SUFU 2020: Voyage on the Mentor-Ship, The Zimskind Award Lecture

Scottsdale, AZ ( Dr. Ann Cameron introduces the recipient of the Zimskind award, Dr. Anne Suskind. This award is given to young urologist for productivity and research in the field. Dr. Suskind chose to speak on mentoring/mentorship as she credits her successes to great mentorship. Dr. Suskind begins by explaining her qualifications: she is a mentee and mentor and also has certification at her institution's Clinical and Translational Science Institute (CTSI) mentor training program. She outlines her talk and begins by defining the mentor/mentee relationship as it should be a synergistic relationship.


She emphasizes how there are many different types of mentors. She proceeds with explaining the top 3 ways to be a good mentee and Top 3 ways to be a good mentor.

Ways to be a good mentee:

  1. Do your research and choose a good mentor

- mentor qualities include admirable personable quality, they guide your career, they have a strong time commitment with meetings, they support personal/professional balance, leave a legacy

- the best mentor has time for you, they may not be most famous but the quality is more important

- the main mentor should not be your boss

- talk to other mentees

She defines a mentor and sponsor. A sponsor is someone in a position of power and can actively try to enhance or move your career along. A mentor may not be in a position of power. Ideally, the mentor can have qualities of both

  1. Diversify! Find multiple mentors and find a team. She talks of her team of mentors from her two fellowships, currently a geriatrician and a colorectal surgeon.

  1. The mentee should drive the relationship and be proactive by initiating meetings, following up and following through. Self-assessments will help. She emphasizes using the following checklist by Zerzan, Making the most of mentors: a guide for the mentee.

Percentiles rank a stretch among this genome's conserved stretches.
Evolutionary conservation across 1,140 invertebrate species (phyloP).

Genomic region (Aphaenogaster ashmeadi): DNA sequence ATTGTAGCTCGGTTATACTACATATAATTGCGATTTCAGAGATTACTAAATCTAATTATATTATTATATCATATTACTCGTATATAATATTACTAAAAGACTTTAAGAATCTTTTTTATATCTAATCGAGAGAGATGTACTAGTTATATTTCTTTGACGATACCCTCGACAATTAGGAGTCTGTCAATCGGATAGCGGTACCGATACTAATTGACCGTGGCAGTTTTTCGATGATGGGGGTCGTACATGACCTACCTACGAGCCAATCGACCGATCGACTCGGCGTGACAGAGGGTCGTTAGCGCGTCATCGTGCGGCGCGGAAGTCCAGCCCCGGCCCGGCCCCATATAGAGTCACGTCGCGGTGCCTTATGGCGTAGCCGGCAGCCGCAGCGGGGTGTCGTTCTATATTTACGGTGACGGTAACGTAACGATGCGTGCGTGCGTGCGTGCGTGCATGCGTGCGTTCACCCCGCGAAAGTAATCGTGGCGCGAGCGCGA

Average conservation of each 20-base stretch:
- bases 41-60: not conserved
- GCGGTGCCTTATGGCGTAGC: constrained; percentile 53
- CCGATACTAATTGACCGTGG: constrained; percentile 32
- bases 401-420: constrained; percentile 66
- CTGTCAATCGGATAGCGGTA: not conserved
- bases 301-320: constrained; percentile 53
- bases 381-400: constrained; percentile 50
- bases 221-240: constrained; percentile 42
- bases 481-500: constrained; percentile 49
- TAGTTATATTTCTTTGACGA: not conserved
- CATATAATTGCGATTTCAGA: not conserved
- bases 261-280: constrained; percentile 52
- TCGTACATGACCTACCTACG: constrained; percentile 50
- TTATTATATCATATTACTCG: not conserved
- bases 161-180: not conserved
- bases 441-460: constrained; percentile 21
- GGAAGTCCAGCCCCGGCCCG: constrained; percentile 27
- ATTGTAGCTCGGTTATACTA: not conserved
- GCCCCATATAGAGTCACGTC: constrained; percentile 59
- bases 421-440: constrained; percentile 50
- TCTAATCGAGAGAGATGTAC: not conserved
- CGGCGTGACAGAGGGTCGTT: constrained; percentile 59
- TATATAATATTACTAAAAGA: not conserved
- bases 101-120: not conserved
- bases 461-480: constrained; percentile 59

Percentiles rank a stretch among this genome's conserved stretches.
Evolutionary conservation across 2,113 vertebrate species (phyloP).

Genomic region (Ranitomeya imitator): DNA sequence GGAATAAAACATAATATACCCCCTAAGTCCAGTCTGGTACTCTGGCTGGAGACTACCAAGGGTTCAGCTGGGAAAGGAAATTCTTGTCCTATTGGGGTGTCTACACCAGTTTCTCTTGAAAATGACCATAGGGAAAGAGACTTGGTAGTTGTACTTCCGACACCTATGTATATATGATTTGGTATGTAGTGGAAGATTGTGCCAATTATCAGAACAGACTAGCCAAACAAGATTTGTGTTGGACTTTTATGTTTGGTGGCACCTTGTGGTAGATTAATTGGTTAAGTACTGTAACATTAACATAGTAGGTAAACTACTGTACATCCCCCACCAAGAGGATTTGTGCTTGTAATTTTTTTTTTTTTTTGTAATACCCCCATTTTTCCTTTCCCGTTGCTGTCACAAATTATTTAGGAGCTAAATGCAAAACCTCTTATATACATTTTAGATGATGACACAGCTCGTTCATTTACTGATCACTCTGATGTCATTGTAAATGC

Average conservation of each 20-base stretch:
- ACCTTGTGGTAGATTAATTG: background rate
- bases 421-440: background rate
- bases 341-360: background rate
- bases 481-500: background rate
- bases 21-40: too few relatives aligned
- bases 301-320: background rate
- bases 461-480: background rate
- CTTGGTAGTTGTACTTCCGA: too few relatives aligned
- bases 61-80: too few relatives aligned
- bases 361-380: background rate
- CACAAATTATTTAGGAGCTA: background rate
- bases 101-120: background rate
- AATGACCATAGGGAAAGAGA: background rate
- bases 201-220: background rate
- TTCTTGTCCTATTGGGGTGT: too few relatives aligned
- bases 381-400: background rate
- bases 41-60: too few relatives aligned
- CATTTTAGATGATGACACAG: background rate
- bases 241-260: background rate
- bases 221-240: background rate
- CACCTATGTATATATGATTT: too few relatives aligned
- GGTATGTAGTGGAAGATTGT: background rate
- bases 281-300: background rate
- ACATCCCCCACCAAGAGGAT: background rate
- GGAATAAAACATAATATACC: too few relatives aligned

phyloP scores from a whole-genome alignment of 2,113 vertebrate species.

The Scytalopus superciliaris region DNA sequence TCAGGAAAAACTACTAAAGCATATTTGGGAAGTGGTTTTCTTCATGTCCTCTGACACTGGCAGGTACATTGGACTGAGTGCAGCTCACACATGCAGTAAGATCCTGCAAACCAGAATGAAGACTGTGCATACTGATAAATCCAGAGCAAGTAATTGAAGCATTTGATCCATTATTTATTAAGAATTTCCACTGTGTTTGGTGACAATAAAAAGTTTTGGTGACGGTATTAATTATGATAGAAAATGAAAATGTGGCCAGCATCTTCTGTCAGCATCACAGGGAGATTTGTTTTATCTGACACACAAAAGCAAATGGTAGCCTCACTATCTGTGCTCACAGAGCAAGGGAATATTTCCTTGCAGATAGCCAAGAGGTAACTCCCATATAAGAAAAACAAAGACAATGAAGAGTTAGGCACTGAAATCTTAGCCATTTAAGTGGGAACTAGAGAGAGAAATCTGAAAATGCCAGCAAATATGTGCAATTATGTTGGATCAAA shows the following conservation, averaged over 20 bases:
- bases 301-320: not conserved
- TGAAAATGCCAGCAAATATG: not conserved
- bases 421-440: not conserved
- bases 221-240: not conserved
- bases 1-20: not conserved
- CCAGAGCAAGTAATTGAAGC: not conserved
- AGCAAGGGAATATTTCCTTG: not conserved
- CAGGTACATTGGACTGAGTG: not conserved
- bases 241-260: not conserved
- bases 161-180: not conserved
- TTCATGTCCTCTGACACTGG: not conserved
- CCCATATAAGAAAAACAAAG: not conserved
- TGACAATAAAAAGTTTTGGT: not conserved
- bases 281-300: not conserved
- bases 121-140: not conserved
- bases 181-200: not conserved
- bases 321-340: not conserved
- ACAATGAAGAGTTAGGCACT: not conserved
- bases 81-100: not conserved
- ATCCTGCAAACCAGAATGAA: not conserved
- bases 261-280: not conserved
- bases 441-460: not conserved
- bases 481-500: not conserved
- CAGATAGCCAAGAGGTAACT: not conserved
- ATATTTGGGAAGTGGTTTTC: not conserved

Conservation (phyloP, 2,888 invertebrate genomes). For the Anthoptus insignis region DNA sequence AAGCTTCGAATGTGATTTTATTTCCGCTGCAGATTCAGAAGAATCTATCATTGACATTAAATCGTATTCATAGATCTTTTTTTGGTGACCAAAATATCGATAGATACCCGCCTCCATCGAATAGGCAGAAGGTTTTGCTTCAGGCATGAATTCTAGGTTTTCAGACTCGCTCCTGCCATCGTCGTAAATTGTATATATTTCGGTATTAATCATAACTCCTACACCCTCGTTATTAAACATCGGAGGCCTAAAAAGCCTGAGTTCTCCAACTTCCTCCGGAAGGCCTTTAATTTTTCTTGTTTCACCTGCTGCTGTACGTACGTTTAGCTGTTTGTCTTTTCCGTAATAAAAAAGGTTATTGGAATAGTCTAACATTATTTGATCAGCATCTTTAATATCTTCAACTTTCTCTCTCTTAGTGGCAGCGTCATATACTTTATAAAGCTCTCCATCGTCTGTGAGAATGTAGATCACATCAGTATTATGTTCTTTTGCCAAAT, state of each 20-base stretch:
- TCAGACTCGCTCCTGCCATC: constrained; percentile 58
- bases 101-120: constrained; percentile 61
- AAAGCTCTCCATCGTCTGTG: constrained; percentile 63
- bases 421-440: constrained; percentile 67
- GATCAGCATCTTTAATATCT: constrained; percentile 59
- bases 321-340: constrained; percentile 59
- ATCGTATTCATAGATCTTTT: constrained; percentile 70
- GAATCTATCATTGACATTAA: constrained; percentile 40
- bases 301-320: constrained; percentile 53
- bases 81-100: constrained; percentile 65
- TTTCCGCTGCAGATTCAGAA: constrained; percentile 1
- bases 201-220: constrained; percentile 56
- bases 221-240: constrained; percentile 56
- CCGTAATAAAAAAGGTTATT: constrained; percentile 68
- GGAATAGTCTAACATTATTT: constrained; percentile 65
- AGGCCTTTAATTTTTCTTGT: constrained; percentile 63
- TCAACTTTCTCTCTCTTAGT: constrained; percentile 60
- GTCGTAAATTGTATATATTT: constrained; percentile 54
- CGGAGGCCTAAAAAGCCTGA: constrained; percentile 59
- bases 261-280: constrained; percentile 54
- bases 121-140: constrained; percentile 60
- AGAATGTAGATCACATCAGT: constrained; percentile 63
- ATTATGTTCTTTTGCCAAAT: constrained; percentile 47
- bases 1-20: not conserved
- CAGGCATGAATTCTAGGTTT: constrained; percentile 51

Ways to be a good mentor

  1. Put the mentee’s interest ahead of your own: Do not practice mentorship malpractice: take credit for mentee’s work, making mentees work on your project, slowing the mentee down, discouraging, allowing the mentee to make mistakes over and over
  1. Identify the career inflection points and encourage mentee on how to succeed
  2. Allow the relationship to evolve over time and empower the mentee to be independent of you

She concludes her talk by thanking all of her mentors over her lifetime and a quote from Anthony Tjan, Harvard Business Review 2017: “What the Best Mentors Do, The best leaders practice a form of leadership that is less about creating followers and more about creating other leaders.”

Presented by: Anne M. Suskind, MD, MS, FACS, FPMRS, Associate Professor of Urology; Obstetrics, Gynecology, and Reproductive Sciences, Director, Neurourology, Female Pelvic Medicine & Reconstructive Surgery, UCSF Department of Urology

Written by: Gina B. Carithers at the Society of Urodynamics, Female Pelvic Medicine & Urogenital Reconstruction Winter Meeting, SUFU 2020, February 25 - February 29, 2020, Scottsdale, Arizona